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- Flexibility. Look for a plan that doesn't forbid certain foods or food groups, but instead includes a variety of foods from all the major food groups. A healthy diet includes vegetables and fruits, whole grains, low-fat dairy products, lean protein sources, and nuts and seeds. Even an occasional, but reasonable, indulgence is allowed. A diet plan should also feature foods that you can easily find in your local grocery store.
- Balance. A weight-loss plan should include proper amounts of nutrients and calories for your individual situation. Diets that direct you to eat large quantities of certain foods, such as grapefruit or meat, that drastically cut calories, or that eliminate entire food groups, such as carbohydrates, may result in nutritional problems. Safe diets do not require excessive vitamins or supplements.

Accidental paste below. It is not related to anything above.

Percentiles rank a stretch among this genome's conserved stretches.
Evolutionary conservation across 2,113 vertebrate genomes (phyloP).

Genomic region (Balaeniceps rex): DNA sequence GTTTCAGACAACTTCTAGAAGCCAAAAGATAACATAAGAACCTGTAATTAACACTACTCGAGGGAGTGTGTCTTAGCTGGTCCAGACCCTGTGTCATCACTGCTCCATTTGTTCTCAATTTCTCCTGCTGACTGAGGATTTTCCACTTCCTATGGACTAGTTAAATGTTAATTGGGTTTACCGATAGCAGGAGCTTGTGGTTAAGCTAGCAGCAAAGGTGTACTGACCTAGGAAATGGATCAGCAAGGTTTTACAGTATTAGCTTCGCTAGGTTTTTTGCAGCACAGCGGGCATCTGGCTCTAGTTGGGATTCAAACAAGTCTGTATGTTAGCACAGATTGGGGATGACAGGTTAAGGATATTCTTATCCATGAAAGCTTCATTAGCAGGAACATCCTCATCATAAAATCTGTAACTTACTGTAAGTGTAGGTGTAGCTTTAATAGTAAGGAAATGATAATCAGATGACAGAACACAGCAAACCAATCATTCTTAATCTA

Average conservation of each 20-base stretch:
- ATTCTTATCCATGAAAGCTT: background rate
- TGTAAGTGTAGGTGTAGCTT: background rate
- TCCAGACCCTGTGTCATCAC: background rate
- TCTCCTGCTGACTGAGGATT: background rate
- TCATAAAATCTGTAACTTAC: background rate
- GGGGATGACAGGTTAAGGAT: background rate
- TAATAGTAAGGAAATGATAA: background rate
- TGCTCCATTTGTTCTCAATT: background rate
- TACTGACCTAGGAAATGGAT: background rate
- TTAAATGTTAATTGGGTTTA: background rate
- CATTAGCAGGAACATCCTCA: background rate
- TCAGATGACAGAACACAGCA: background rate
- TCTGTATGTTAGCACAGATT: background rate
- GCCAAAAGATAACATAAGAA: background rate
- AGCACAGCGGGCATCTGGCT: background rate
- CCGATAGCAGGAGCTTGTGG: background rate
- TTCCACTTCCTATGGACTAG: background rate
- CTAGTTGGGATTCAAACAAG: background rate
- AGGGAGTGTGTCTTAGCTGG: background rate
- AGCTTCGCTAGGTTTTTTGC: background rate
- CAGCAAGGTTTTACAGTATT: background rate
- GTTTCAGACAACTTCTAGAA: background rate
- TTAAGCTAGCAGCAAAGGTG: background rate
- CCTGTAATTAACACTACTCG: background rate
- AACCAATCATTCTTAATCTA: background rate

- Likeability. A diet should include foods you like and that you would enjoy eating for the rest of your life — not just for several weeks or months. If you don't like the diet, if it's overly restrictive or if it becomes boring, you're probably not going to stick to it and therefore won't lose weight in the long term.
- Activity. Every weight-loss program should include physical activity. Exercise plus calorie restriction can help give your weight loss a boost. Exercise also offers numerous health benefits, including improving your mood, strengthening your cardiovascular system and reducing your risk of heart disease and type 2 diabetes. And exercise is an important factor in maintaining weight loss. People who get regular physical activity may be more likely to maintain their weight loss.